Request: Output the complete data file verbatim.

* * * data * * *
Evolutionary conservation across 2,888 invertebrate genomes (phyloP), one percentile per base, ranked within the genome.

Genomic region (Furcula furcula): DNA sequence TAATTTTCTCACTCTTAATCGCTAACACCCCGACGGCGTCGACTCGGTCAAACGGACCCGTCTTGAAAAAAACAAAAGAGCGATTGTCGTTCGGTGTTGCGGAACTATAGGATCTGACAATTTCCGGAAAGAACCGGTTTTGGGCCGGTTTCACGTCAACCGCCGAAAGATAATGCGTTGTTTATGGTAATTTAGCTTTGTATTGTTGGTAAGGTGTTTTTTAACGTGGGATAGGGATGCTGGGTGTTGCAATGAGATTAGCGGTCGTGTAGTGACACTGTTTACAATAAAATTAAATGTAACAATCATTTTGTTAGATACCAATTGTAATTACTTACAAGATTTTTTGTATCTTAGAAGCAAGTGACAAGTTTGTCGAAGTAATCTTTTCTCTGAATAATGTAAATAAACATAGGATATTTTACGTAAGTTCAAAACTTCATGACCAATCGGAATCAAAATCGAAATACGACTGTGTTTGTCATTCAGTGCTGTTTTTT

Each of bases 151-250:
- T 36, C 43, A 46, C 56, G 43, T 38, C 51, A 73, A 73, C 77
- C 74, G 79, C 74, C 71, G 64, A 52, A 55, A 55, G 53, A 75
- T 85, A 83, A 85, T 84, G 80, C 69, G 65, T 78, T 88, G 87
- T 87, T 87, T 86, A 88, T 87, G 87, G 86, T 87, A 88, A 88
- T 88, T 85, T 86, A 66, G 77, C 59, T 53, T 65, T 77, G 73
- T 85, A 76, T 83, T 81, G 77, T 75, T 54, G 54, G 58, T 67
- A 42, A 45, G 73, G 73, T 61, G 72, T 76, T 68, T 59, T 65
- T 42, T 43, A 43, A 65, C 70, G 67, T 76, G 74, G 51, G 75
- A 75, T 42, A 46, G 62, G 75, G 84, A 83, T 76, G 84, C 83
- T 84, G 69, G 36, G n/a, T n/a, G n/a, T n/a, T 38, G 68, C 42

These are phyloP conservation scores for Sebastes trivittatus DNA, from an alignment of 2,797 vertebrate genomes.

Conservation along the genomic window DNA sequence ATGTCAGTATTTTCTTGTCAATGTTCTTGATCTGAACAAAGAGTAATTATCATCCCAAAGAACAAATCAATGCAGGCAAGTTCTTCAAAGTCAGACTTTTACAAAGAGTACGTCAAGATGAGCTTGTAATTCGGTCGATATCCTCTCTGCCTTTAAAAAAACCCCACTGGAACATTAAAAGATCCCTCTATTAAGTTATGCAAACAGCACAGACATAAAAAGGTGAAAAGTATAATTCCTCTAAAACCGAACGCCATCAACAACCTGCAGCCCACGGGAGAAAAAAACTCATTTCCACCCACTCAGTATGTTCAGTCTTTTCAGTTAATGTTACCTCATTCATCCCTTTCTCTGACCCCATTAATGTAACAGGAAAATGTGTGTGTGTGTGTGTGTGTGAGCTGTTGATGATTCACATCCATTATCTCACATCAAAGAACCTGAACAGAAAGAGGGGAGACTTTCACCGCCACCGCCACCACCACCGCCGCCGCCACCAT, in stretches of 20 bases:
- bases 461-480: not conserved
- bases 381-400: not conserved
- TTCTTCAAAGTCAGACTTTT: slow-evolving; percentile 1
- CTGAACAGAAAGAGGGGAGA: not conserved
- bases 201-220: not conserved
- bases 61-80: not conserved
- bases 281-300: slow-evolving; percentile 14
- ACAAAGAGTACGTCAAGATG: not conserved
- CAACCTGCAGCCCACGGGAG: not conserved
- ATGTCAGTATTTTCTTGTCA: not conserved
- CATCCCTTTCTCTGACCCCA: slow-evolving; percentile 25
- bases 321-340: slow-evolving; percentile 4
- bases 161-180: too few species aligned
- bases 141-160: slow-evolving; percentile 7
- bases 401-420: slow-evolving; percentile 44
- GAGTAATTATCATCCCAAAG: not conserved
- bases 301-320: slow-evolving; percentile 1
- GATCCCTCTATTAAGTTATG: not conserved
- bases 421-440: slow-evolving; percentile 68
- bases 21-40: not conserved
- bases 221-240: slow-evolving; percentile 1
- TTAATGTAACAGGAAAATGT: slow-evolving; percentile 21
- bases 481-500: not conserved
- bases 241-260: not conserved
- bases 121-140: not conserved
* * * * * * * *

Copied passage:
Evolutionary conservation across 2,888 invertebrate genomes (phyloP), one percentile per base, ranked within the genome.

Genomic region (Furcula furcula): DNA sequence TAATTTTCTCACTCTTAATCGCTAACACCCCGACGGCGTCGACTCGGTCAAACGGACCCGTCTTGAAAAAAACAAAAGAGCGATTGTCGTTCGGTGTTGCGGAACTATAGGATCTGACAATTTCCGGAAAGAACCGGTTTTGGGCCGGTTTCACGTCAACCGCCGAAAGATAATGCGTTGTTTATGGTAATTTAGCTTTGTATTGTTGGTAAGGTGTTTTTTAACGTGGGATAGGGATGCTGGGTGTTGCAATGAGATTAGCGGTCGTGTAGTGACACTGTTTACAATAAAATTAAATGTAACAATCATTTTGTTAGATACCAATTGTAATTACTTACAAGATTTTTTGTATCTTAGAAGCAAGTGACAAGTTTGTCGAAGTAATCTTTTCTCTGAATAATGTAAATAAACATAGGATATTTTACGTAAGTTCAAAACTTCATGACCAATCGGAATCAAAATCGAAATACGACTGTGTTTGTCATTCAGTGCTGTTTTTT

Each of bases 151-250:
- T 36, C 43, A 46, C 56, G 43, T 38, C 51, A 73, A 73, C 77
- C 74, G 79, C 74, C 71, G 64, A 52, A 55, A 55, G 53, A 75
- T 85, A 83, A 85, T 84, G 80, C 69, G 65, T 78, T 88, G 87
- T 87, T 87, T 86, A 88, T 87, G 87, G 86, T 87, A 88, A 88
- T 88, T 85, T 86, A 66, G 77, C 59, T 53, T 65, T 77, G 73
- T 85, A 76, T 83, T 81, G 77, T 75, T 54, G 54, G 58, T 67
- A 42, A 45, G 73, G 73, T 61, G 72, T 76, T 68, T 59, T 65
- T 42, T 43, A 43, A 65, C 70, G 67, T 76, G 74, G 51, G 75
- A 75, T 42, A 46, G 62, G 75, G 84, A 83, T 76, G 84, C 83
- T 84, G 69, G 36, G n/a, T n/a, G n/a, T n/a, T 38, G 68, C 42

These are phyloP conservation scores for Sebastes trivittatus DNA, from an alignment of 2,797 vertebrate genomes.

Conservation along the genomic window DNA sequence ATGTCAGTATTTTCTTGTCAATGTTCTTGATCTGAACAAAGAGTAATTATCATCCCAAAGAACAAATCAATGCAGGCAAGTTCTTCAAAGTCAGACTTTTACAAAGAGTACGTCAAGATGAGCTTGTAATTCGGTCGATATCCTCTCTGCCTTTAAAAAAACCCCACTGGAACATTAAAAGATCCCTCTATTAAGTTATGCAAACAGCACAGACATAAAAAGGTGAAAAGTATAATTCCTCTAAAACCGAACGCCATCAACAACCTGCAGCCCACGGGAGAAAAAAACTCATTTCCACCCACTCAGTATGTTCAGTCTTTTCAGTTAATGTTACCTCATTCATCCCTTTCTCTGACCCCATTAATGTAACAGGAAAATGTGTGTGTGTGTGTGTGTGTGAGCTGTTGATGATTCACATCCATTATCTCACATCAAAGAACCTGAACAGAAAGAGGGGAGACTTTCACCGCCACCGCCACCACCACCGCCGCCGCCACCAT, in stretches of 20 bases:
- bases 461-480: not conserved
- bases 381-400: not conserved
- TTCTTCAAAGTCAGACTTTT: slow-evolving; percentile 1
- CTGAACAGAAAGAGGGGAGA: not conserved
- bases 201-220: not conserved
- bases 61-80: not conserved
- bases 281-300: slow-evolving; percentile 14
- ACAAAGAGTACGTCAAGATG: not conserved
- CAACCTGCAGCCCACGGGAG: not conserved
- ATGTCAGTATTTTCTTGTCA: not conserved
- CATCCCTTTCTCTGACCCCA: slow-evolving; percentile 25
- bases 321-340: slow-evolving; percentile 4
- bases 161-180: too few species aligned
- bases 141-160: slow-evolving; percentile 7
- bases 401-420: slow-evolving; percentile 44
- GAGTAATTATCATCCCAAAG: not conserved
- bases 301-320: slow-evolving; percentile 1
- GATCCCTCTATTAAGTTATG: not conserved
- bases 421-440: slow-evolving; percentile 68
- bases 21-40: not conserved
- bases 221-240: slow-evolving; percentile 1
- TTAATGTAACAGGAAAATGT: slow-evolving; percentile 21
- bases 481-500: not conserved
- bases 241-260: not conserved
- bases 121-140: not conserved